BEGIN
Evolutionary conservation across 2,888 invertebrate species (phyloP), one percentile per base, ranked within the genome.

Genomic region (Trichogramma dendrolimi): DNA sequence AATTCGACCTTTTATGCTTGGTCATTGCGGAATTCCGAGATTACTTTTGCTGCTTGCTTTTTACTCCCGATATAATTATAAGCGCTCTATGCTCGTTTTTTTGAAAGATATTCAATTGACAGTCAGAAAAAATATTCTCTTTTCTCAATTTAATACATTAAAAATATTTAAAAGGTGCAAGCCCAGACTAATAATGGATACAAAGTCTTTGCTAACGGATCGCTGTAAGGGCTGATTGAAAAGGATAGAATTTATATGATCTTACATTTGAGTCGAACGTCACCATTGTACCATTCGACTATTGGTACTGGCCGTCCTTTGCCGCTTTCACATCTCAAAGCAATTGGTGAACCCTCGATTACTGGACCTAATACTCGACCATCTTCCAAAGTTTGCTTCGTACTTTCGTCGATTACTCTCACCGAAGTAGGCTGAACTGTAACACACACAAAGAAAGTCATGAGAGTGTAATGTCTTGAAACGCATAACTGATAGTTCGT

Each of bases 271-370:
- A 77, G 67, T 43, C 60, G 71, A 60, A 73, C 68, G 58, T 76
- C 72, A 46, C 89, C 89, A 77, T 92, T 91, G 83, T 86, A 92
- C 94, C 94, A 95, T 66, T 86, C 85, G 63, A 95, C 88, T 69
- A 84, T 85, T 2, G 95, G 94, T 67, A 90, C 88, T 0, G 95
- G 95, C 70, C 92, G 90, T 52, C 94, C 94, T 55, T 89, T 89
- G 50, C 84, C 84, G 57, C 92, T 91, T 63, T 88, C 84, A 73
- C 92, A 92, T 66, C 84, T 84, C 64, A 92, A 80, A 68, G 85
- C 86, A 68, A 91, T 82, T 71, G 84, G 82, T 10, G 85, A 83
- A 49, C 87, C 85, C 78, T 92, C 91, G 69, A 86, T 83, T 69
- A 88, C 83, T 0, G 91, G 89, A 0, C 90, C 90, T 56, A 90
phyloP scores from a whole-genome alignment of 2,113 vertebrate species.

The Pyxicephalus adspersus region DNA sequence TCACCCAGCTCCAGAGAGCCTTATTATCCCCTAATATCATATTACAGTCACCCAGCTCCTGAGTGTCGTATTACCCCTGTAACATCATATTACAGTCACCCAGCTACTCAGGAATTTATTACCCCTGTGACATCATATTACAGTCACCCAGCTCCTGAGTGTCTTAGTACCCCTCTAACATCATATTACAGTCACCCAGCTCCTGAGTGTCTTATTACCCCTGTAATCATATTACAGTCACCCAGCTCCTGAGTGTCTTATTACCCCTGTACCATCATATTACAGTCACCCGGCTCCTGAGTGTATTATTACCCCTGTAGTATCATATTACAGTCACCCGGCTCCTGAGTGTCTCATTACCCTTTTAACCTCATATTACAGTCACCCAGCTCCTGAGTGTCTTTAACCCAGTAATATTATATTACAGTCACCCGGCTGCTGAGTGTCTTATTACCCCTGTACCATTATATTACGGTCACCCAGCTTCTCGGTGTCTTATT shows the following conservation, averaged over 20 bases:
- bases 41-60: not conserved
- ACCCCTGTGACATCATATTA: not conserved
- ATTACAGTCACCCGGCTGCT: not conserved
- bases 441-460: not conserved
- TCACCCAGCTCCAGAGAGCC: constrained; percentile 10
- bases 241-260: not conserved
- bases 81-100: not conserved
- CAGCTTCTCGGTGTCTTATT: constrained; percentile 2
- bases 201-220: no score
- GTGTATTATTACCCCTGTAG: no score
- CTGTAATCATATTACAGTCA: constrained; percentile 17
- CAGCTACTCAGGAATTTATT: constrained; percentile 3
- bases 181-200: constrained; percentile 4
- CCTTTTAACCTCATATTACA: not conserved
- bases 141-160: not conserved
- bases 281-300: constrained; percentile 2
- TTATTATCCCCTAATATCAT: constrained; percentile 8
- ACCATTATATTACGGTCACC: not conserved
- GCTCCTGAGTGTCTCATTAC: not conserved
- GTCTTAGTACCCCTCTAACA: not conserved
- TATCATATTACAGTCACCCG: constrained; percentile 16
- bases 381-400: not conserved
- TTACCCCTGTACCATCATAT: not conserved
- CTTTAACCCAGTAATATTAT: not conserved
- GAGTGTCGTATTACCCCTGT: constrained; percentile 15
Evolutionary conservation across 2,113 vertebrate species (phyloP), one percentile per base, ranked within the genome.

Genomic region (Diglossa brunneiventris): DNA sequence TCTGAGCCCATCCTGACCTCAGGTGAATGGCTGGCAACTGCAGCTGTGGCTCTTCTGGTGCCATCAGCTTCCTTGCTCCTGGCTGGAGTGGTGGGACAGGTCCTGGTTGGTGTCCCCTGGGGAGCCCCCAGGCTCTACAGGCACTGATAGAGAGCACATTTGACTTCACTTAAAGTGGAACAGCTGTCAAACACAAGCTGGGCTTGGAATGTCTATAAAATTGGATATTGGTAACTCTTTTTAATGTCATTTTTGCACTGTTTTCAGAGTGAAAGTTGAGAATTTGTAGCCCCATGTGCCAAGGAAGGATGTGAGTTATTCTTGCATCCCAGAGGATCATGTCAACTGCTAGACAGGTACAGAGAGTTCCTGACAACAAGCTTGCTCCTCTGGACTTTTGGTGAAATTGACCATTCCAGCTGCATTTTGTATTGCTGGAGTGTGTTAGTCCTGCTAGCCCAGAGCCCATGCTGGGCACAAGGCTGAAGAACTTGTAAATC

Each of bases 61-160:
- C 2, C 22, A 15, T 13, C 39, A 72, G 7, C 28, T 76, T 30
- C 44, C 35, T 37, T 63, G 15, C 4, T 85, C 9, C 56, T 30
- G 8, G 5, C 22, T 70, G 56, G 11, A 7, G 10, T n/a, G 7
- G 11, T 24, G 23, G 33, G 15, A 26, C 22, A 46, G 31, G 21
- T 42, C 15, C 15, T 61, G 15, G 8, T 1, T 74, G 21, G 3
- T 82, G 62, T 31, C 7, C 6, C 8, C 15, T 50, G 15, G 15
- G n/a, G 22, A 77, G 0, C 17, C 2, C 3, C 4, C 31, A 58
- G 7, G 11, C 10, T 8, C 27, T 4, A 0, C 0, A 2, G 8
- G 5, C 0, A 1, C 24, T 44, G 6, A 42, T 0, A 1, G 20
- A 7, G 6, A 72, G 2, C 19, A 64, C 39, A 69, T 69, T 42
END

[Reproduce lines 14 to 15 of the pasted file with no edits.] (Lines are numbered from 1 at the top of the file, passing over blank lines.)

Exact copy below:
phyloP scores from a whole-genome alignment of 2,113 vertebrate species.

The Pyxicephalus adspersus region DNA sequence TCACCCAGCTCCAGAGAGCCTTATTATCCCCTAATATCATATTACAGTCACCCAGCTCCTGAGTGTCGTATTACCCCTGTAACATCATATTACAGTCACCCAGCTACTCAGGAATTTATTACCCCTGTGACATCATATTACAGTCACCCAGCTCCTGAGTGTCTTAGTACCCCTCTAACATCATATTACAGTCACCCAGCTCCTGAGTGTCTTATTACCCCTGTAATCATATTACAGTCACCCAGCTCCTGAGTGTCTTATTACCCCTGTACCATCATATTACAGTCACCCGGCTCCTGAGTGTATTATTACCCCTGTAGTATCATATTACAGTCACCCGGCTCCTGAGTGTCTCATTACCCTTTTAACCTCATATTACAGTCACCCAGCTCCTGAGTGTCTTTAACCCAGTAATATTATATTACAGTCACCCGGCTGCTGAGTGTCTTATTACCCCTGTACCATTATATTACGGTCACCCAGCTTCTCGGTGTCTTATT shows the following conservation, averaged over 20 bases: